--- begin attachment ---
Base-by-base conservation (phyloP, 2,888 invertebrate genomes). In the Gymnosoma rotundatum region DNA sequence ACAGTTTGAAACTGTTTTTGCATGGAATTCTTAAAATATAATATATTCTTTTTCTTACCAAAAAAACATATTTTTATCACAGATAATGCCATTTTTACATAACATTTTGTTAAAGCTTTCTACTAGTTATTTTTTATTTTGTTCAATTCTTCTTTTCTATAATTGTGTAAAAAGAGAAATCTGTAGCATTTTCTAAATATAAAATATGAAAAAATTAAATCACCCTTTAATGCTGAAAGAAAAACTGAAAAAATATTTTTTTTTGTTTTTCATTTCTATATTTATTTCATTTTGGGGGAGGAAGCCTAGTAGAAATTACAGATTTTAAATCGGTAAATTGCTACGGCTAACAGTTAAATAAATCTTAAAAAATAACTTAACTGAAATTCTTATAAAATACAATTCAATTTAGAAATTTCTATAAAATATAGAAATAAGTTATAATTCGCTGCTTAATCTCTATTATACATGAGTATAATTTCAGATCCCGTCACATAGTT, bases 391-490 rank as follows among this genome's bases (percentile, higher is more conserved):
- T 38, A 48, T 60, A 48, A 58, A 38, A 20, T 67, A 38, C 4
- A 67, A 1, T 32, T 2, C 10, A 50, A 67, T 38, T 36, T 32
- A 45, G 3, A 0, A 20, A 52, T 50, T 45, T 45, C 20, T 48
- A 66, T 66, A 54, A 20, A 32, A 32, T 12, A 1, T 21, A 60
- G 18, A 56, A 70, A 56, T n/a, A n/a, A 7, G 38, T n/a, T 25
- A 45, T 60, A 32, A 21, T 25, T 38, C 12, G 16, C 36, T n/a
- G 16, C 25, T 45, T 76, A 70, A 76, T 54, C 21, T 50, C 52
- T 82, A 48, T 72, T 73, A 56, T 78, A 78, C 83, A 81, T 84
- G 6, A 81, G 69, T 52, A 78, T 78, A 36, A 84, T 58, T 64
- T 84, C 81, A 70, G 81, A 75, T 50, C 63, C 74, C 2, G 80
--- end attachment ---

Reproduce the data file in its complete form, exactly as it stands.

Base-by-base conservation (phyloP, 2,888 invertebrate genomes). In the Gymnosoma rotundatum region DNA sequence ACAGTTTGAAACTGTTTTTGCATGGAATTCTTAAAATATAATATATTCTTTTTCTTACCAAAAAAACATATTTTTATCACAGATAATGCCATTTTTACATAACATTTTGTTAAAGCTTTCTACTAGTTATTTTTTATTTTGTTCAATTCTTCTTTTCTATAATTGTGTAAAAAGAGAAATCTGTAGCATTTTCTAAATATAAAATATGAAAAAATTAAATCACCCTTTAATGCTGAAAGAAAAACTGAAAAAATATTTTTTTTTGTTTTTCATTTCTATATTTATTTCATTTTGGGGGAGGAAGCCTAGTAGAAATTACAGATTTTAAATCGGTAAATTGCTACGGCTAACAGTTAAATAAATCTTAAAAAATAACTTAACTGAAATTCTTATAAAATACAATTCAATTTAGAAATTTCTATAAAATATAGAAATAAGTTATAATTCGCTGCTTAATCTCTATTATACATGAGTATAATTTCAGATCCCGTCACATAGTT, bases 391-490 rank as follows among this genome's bases (percentile, higher is more conserved):
- T 38, A 48, T 60, A 48, A 58, A 38, A 20, T 67, A 38, C 4
- A 67, A 1, T 32, T 2, C 10, A 50, A 67, T 38, T 36, T 32
- A 45, G 3, A 0, A 20, A 52, T 50, T 45, T 45, C 20, T 48
- A 66, T 66, A 54, A 20, A 32, A 32, T 12, A 1, T 21, A 60
- G 18, A 56, A 70, A 56, T n/a, A n/a, A 7, G 38, T n/a, T 25
- A 45, T 60, A 32, A 21, T 25, T 38, C 12, G 16, C 36, T n/a
- G 16, C 25, T 45, T 76, A 70, A 76, T 54, C 21, T 50, C 52
- T 82, A 48, T 72, T 73, A 56, T 78, A 78, C 83, A 81, T 84
- G 6, A 81, G 69, T 52, A 78, T 78, A 36, A 84, T 58, T 64
- T 84, C 81, A 70, G 81, A 75, T 50, C 63, C 74, C 2, G 80